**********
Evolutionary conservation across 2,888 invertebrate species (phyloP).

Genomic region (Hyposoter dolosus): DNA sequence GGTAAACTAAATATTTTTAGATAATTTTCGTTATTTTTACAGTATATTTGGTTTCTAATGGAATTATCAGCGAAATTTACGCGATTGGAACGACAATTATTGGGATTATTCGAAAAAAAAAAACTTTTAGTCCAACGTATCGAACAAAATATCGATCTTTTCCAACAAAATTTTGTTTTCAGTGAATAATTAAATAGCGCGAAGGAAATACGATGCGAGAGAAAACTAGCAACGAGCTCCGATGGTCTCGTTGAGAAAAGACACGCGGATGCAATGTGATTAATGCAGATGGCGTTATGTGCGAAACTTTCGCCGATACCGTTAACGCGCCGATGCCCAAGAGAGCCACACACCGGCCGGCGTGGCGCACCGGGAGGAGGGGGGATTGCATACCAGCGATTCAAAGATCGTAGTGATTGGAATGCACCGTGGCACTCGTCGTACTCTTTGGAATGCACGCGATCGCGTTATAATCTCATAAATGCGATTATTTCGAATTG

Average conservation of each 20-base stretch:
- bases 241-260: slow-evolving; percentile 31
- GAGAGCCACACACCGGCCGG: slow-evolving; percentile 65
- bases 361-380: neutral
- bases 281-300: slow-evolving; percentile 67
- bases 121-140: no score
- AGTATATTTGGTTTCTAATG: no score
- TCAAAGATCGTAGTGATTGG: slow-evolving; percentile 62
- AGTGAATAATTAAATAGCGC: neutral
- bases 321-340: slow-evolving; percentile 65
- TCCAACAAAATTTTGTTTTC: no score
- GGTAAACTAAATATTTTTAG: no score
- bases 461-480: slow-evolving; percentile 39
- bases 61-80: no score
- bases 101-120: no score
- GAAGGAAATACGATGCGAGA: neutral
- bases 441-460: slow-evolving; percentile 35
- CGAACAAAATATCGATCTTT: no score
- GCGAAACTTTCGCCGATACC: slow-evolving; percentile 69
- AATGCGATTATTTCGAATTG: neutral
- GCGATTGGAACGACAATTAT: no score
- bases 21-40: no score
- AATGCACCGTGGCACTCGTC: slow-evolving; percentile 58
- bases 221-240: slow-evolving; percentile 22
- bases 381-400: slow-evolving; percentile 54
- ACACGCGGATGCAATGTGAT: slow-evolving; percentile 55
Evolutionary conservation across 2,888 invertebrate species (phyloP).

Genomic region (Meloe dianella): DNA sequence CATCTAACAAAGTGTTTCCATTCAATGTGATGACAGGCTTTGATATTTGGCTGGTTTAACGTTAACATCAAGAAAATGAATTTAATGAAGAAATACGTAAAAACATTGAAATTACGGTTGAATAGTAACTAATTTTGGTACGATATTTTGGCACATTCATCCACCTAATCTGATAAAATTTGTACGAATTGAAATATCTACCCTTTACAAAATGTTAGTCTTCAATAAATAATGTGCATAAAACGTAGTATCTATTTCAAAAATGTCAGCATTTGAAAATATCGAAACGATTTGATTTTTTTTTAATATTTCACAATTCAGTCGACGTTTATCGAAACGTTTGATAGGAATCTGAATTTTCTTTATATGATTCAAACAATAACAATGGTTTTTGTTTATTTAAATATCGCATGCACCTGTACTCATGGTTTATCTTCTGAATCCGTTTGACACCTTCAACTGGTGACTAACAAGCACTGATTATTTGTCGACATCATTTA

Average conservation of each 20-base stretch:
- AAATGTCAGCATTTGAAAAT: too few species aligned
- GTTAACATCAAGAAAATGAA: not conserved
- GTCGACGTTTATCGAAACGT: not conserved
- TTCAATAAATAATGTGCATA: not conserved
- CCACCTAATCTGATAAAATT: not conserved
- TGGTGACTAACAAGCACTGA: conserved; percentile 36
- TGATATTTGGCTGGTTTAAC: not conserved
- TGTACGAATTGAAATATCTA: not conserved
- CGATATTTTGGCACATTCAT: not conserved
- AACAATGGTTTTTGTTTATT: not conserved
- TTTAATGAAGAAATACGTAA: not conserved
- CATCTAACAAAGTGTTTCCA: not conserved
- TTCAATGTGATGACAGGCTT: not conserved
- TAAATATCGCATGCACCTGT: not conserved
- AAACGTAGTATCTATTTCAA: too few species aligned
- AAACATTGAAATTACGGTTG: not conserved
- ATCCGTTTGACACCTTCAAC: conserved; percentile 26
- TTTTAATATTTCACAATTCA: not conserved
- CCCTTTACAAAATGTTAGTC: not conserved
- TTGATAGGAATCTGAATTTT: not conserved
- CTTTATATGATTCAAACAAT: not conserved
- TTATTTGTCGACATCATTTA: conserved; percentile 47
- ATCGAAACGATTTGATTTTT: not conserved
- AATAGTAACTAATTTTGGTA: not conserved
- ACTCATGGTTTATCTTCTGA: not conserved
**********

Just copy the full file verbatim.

Evolutionary conservation across 2,888 invertebrate species (phyloP).

Genomic region (Hyposoter dolosus): DNA sequence GGTAAACTAAATATTTTTAGATAATTTTCGTTATTTTTACAGTATATTTGGTTTCTAATGGAATTATCAGCGAAATTTACGCGATTGGAACGACAATTATTGGGATTATTCGAAAAAAAAAAACTTTTAGTCCAACGTATCGAACAAAATATCGATCTTTTCCAACAAAATTTTGTTTTCAGTGAATAATTAAATAGCGCGAAGGAAATACGATGCGAGAGAAAACTAGCAACGAGCTCCGATGGTCTCGTTGAGAAAAGACACGCGGATGCAATGTGATTAATGCAGATGGCGTTATGTGCGAAACTTTCGCCGATACCGTTAACGCGCCGATGCCCAAGAGAGCCACACACCGGCCGGCGTGGCGCACCGGGAGGAGGGGGGATTGCATACCAGCGATTCAAAGATCGTAGTGATTGGAATGCACCGTGGCACTCGTCGTACTCTTTGGAATGCACGCGATCGCGTTATAATCTCATAAATGCGATTATTTCGAATTG

Average conservation of each 20-base stretch:
- bases 241-260: slow-evolving; percentile 31
- GAGAGCCACACACCGGCCGG: slow-evolving; percentile 65
- bases 361-380: neutral
- bases 281-300: slow-evolving; percentile 67
- bases 121-140: no score
- AGTATATTTGGTTTCTAATG: no score
- TCAAAGATCGTAGTGATTGG: slow-evolving; percentile 62
- AGTGAATAATTAAATAGCGC: neutral
- bases 321-340: slow-evolving; percentile 65
- TCCAACAAAATTTTGTTTTC: no score
- GGTAAACTAAATATTTTTAG: no score
- bases 461-480: slow-evolving; percentile 39
- bases 61-80: no score
- bases 101-120: no score
- GAAGGAAATACGATGCGAGA: neutral
- bases 441-460: slow-evolving; percentile 35
- CGAACAAAATATCGATCTTT: no score
- GCGAAACTTTCGCCGATACC: slow-evolving; percentile 69
- AATGCGATTATTTCGAATTG: neutral
- GCGATTGGAACGACAATTAT: no score
- bases 21-40: no score
- AATGCACCGTGGCACTCGTC: slow-evolving; percentile 58
- bases 221-240: slow-evolving; percentile 22
- bases 381-400: slow-evolving; percentile 54
- ACACGCGGATGCAATGTGAT: slow-evolving; percentile 55
Evolutionary conservation across 2,888 invertebrate species (phyloP).

Genomic region (Meloe dianella): DNA sequence CATCTAACAAAGTGTTTCCATTCAATGTGATGACAGGCTTTGATATTTGGCTGGTTTAACGTTAACATCAAGAAAATGAATTTAATGAAGAAATACGTAAAAACATTGAAATTACGGTTGAATAGTAACTAATTTTGGTACGATATTTTGGCACATTCATCCACCTAATCTGATAAAATTTGTACGAATTGAAATATCTACCCTTTACAAAATGTTAGTCTTCAATAAATAATGTGCATAAAACGTAGTATCTATTTCAAAAATGTCAGCATTTGAAAATATCGAAACGATTTGATTTTTTTTTAATATTTCACAATTCAGTCGACGTTTATCGAAACGTTTGATAGGAATCTGAATTTTCTTTATATGATTCAAACAATAACAATGGTTTTTGTTTATTTAAATATCGCATGCACCTGTACTCATGGTTTATCTTCTGAATCCGTTTGACACCTTCAACTGGTGACTAACAAGCACTGATTATTTGTCGACATCATTTA

Average conservation of each 20-base stretch:
- AAATGTCAGCATTTGAAAAT: too few species aligned
- GTTAACATCAAGAAAATGAA: not conserved
- GTCGACGTTTATCGAAACGT: not conserved
- TTCAATAAATAATGTGCATA: not conserved
- CCACCTAATCTGATAAAATT: not conserved
- TGGTGACTAACAAGCACTGA: conserved; percentile 36
- TGATATTTGGCTGGTTTAAC: not conserved
- TGTACGAATTGAAATATCTA: not conserved
- CGATATTTTGGCACATTCAT: not conserved
- AACAATGGTTTTTGTTTATT: not conserved
- TTTAATGAAGAAATACGTAA: not conserved
- CATCTAACAAAGTGTTTCCA: not conserved
- TTCAATGTGATGACAGGCTT: not conserved
- TAAATATCGCATGCACCTGT: not conserved
- AAACGTAGTATCTATTTCAA: too few species aligned
- AAACATTGAAATTACGGTTG: not conserved
- ATCCGTTTGACACCTTCAAC: conserved; percentile 26
- TTTTAATATTTCACAATTCA: not conserved
- CCCTTTACAAAATGTTAGTC: not conserved
- TTGATAGGAATCTGAATTTT: not conserved
- CTTTATATGATTCAAACAAT: not conserved
- TTATTTGTCGACATCATTTA: conserved; percentile 47
- ATCGAAACGATTTGATTTTT: not conserved
- AATAGTAACTAATTTTGGTA: not conserved
- ACTCATGGTTTATCTTCTGA: not conserved